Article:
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Stress at work: a simple guide

Stress at work is a major problem. The Health and Safety Executive (HSE) estimates that around 828,000 workers in Great Britain suffered work-related stress, depression or anxiety in 2019/20. This caused 17.9 million lost working days,1 up from 12.8 million working days in 2018/19.2

This guide covers workplace stress — what it is, how to tackle it and when to seek help.

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What is workplace stress?

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To some degree, we’ve all probably experienced it. That buzz in the back of your head as a deadline approaches or emails pile up. Or you might feel uneasy in your stomach as an important presentation or pitch looms.

Much of this is perfectly natural and a little of it can actually do you good — this is known as ‘optimal stress’.3 The shot of cortisol and adrenaline induced by moderate stress can actually increase output and productivity.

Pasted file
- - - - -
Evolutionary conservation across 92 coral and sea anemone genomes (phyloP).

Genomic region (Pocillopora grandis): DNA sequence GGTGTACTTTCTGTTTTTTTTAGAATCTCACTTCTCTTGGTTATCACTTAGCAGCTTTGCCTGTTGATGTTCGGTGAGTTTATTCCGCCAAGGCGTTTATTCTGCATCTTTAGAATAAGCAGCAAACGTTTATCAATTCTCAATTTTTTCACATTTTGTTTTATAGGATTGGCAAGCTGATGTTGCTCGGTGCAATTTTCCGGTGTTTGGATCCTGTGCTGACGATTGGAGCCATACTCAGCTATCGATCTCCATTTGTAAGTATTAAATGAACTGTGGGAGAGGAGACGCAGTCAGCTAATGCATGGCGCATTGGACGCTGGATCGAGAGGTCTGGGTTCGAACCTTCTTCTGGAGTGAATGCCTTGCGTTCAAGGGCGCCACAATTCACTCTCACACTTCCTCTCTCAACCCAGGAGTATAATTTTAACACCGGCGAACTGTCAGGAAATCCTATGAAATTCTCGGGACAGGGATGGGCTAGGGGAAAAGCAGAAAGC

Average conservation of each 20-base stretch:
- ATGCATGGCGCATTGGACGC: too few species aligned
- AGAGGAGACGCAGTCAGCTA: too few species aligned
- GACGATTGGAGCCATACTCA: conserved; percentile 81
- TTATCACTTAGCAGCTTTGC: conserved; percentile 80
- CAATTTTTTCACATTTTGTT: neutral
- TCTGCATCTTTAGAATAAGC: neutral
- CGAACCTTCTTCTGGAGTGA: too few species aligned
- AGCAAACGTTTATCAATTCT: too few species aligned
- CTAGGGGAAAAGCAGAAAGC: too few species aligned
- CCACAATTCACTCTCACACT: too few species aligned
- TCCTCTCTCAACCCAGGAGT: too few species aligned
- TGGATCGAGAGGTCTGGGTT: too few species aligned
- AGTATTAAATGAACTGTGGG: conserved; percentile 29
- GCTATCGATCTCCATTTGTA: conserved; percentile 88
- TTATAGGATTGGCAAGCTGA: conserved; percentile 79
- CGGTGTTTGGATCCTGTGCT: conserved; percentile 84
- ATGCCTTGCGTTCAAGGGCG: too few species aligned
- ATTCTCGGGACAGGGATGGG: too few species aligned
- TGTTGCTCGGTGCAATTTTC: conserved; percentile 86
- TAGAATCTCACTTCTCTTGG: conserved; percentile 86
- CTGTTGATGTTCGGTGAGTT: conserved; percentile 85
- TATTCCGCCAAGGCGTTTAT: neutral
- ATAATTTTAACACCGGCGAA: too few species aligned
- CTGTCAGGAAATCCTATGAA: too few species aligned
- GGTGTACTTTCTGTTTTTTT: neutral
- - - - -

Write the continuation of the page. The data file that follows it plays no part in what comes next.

However, the risks are when we pass our personal threshold for stress and never ‘come down’ from the peak.
Eventually, this can lead to maladaptive coping mechanisms (such as increased alcohol/substance use or compulsive eating)4 and on to burnout followed by sickness absence.5

What causes stress at work?

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Recognising and knowing how to tackle stress is something all companies, big or small, need to prepare for. However, ideally employees would never become so stressed that it caused a situation that needs to be acknowledged and tackled.

It’s an old saying, but very relevant — prevention truly is better than cure. By the time an employee is so stressed it becomes a condition and caused sickness absence, the cost for them is already too great.